Health claims and public opinion about coconut oil swing wildly back and forth. Is this faddish fat a healthy superfood? Or is it a toxic poison? We’ve waded through the hype to find out.
Is there any other ingredient with quite as much star power as coconut oil? (Well, maybe kale…)
For a while it seemed like coconut oil could do it all. It tasted rich and indulgent, had a long shelf life, it was vegetarian and “natural,” and it didn’t have the unhealthy reputation of butter or trans fat.
During the golden era of coconut oil, families were baking with the stuff, putting it in their coffee, and even using it as a moisturizer on their kids’ skin.
But then the tides of public opinion started to turn. Nutritionists began speaking out about this oil–a saturated fat–as being no different from other unhealthy saturated fats.
In the summer of 2018, Harvard professor Karin Michels gave a lecture in which she called it “pure poison,” adding that it’s “one of the worst foods you can eat.”
So what’s the real story behind coconut oil? Does this tropical fat belong in your pantry and in the foods you serve to your kids? Let’s dig in to our most current understanding about this popular oil and nutrition.
TABLE OF CONTENTS
What Kind of Fat is Coconut Oil?
Coconut oil is a saturated fat made from pressing raw or cooked coconut flesh.
Compared to butter and other saturated fats from animal sources, coconut oil’s fatty acids are arranged in shorter chains, called “medium chain fatty acids.”
Usually you’ll find two main types on the shelf: virgin or cold-pressed oil, and refined oil. Virgin oil is pressed from raw coconuts, has a strong coconutty flavor, and contains high levels of polyphenols that may have an anti-inflammatory effect.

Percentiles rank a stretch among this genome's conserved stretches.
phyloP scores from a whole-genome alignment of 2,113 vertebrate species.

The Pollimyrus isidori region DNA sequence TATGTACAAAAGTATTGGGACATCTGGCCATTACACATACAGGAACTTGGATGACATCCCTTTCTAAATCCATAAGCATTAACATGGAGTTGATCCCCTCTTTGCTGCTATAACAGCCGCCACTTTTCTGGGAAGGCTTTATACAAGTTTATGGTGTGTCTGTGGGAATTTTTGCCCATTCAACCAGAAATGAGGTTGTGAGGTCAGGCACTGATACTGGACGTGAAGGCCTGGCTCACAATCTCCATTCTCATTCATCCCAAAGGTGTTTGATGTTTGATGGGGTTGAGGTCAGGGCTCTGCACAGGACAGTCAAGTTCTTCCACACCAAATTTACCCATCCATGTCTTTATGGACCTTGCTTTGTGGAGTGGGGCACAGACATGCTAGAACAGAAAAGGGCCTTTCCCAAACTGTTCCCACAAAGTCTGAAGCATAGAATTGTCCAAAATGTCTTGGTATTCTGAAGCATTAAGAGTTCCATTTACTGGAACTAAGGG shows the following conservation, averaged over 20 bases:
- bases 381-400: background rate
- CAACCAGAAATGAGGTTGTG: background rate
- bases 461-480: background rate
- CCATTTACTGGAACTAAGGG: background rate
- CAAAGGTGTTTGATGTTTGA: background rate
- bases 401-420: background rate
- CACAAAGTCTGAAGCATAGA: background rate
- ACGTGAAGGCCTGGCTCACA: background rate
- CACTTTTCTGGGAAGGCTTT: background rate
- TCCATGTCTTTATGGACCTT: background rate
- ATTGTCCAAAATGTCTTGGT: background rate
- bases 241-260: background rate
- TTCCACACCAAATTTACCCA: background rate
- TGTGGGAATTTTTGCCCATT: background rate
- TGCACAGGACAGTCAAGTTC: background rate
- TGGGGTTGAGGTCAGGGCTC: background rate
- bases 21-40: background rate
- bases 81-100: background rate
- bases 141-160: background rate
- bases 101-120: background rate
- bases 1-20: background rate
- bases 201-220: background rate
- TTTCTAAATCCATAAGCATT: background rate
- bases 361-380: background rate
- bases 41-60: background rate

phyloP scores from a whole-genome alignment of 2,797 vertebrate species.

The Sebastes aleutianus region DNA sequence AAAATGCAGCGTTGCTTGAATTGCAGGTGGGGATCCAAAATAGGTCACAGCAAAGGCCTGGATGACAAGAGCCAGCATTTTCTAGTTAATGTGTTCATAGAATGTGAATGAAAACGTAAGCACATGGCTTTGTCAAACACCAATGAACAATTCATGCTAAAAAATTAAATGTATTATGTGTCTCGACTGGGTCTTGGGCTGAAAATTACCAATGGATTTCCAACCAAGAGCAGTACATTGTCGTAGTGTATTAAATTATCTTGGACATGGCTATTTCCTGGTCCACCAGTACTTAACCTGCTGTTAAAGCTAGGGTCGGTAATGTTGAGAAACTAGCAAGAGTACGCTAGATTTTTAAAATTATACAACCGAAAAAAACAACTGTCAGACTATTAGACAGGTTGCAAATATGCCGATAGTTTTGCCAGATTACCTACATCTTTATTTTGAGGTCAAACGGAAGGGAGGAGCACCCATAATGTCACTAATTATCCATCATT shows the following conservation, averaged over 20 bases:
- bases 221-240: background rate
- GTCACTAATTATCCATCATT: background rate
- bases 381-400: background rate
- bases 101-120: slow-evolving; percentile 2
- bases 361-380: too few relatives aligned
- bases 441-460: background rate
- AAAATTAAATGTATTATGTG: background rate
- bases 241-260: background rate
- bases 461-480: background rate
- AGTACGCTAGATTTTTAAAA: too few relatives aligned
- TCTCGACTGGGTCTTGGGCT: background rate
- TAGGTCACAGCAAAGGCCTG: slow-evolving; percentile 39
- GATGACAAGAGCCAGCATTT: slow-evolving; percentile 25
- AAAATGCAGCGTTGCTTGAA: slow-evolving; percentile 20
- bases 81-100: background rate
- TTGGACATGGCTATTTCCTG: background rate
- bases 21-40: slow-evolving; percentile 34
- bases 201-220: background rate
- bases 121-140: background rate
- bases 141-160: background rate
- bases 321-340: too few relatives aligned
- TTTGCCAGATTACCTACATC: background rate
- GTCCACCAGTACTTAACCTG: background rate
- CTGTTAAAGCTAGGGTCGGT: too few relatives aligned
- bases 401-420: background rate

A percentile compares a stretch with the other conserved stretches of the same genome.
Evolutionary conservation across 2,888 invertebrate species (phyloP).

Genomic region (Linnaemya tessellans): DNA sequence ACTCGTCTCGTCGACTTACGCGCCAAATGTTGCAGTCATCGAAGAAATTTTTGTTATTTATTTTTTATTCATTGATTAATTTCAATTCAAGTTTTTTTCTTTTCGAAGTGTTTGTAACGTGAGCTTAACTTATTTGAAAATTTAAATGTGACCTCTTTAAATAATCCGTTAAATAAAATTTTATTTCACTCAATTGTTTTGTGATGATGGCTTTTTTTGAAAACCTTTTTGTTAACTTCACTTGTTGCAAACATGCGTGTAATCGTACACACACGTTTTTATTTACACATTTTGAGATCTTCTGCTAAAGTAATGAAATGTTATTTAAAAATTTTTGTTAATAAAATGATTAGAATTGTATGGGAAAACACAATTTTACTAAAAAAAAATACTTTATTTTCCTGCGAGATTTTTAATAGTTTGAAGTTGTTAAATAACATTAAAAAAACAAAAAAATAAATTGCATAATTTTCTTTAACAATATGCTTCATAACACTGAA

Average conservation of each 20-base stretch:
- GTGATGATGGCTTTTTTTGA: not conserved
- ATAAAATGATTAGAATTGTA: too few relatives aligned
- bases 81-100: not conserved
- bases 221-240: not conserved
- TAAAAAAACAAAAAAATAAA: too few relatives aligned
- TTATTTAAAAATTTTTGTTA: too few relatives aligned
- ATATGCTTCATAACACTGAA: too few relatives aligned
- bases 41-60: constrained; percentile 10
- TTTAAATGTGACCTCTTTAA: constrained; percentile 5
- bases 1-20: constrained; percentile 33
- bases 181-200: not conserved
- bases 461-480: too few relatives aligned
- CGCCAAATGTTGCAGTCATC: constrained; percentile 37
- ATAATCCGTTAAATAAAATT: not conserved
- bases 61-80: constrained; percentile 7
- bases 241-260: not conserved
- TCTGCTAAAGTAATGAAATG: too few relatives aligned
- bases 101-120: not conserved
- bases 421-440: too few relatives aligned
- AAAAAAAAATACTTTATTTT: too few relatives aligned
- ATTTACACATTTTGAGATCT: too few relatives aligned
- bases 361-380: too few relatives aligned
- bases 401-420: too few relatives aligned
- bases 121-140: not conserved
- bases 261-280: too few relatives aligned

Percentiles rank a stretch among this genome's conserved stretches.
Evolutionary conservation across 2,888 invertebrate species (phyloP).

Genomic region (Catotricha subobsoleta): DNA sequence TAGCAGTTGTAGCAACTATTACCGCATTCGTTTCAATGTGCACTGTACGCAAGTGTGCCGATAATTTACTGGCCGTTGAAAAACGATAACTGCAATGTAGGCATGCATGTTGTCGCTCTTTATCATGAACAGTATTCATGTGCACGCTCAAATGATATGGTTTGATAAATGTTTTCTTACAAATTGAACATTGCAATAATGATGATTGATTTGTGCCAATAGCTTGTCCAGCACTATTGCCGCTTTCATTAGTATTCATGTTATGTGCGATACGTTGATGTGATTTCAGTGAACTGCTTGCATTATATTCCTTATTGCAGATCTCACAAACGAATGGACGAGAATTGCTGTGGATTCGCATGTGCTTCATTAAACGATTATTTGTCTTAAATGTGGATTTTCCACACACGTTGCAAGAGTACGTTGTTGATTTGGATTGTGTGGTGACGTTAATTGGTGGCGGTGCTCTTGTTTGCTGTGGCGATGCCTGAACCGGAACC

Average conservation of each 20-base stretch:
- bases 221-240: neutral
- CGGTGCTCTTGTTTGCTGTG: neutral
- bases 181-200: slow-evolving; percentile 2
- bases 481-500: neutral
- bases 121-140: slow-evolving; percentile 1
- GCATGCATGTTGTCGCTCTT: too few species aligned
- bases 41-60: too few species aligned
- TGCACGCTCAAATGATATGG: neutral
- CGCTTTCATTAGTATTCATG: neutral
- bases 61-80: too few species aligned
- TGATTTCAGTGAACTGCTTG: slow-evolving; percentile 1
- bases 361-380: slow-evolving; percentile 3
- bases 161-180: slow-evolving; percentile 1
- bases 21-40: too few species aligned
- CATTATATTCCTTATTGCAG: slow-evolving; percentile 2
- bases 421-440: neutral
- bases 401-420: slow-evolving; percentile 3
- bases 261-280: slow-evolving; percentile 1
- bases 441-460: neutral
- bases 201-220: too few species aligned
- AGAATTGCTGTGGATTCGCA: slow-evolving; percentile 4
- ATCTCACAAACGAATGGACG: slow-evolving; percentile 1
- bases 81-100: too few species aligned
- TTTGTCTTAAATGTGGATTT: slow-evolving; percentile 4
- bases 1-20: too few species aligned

Refined coconut oil is bleached and heat-treated, which creates a neutral flavor that some people prefer for cooking. But the heavy processing of refined oil damages the structure of the fatty acids and antioxidants in the oil, creating a strong cholesterol-raising effect. If avoiding unhealthy oils are important to you, you should bypass refined coconut oil.
But Saturated Fat is Bad for Us. Should We Avoid Coconut Oil Entirely?
The short answer is… maybe not. (So maybe there isn’t a clear, short answer!)
It’s true that many nutrition professionals and organizations, including the FDA, recommend limiting saturated fat intake. Large studies have linked saturated fat to health problems like high cholesterol and heart disease.
In the last few years however, the saturated fat picture has grown less clear. A few studies have found that full-fat dairy products (which are rich in saturated fat) correlate with surprising health outcomes like obesity prevention in adults and a lower body mass index in children, compared to populations who drink low-fat or fat-free dairy.
We also know that populations who consume a lot of coconut oil (as in the Phillipines and the South Pacific) have low rates of heart disease compared to Americans.
So the evidence is mixed right now, but our stance is this: fat, as a macronutrient, remains part of a healthy diet for kids and adults. And balancing the types of fat you eat and serve your family is a smart strategy. In this approach, there’s room for virgin coconut oil.
The Bottom Line
The most important steps you can take to set the stage for your kids’ lifelong health is to serve a variety of whole foods daily, including plenty of colorful fruits and vegetables.
Coconut oil is just one piece of the dietary puzzle, and it’s neither a poison, nor a superfood. It makes sense to vary your oils just as you would any other part of your kids’ diet.
So the bottom line is: keep focusing on the big picture, and enjoy coconut oil in moderation.
Recipes Using Virgin Coconut Oil
Toasted Coconut Pumpkin Bread
I'm a registered dietitian, mom of 4, avid lover of food and strong promoter of healthy habits. Here you will find lots of delicious recipes full of fruits and veggies, tips for getting your kids to eat better and become intuitive eaters and lots of resources for feeding your family.Learn More about Natalie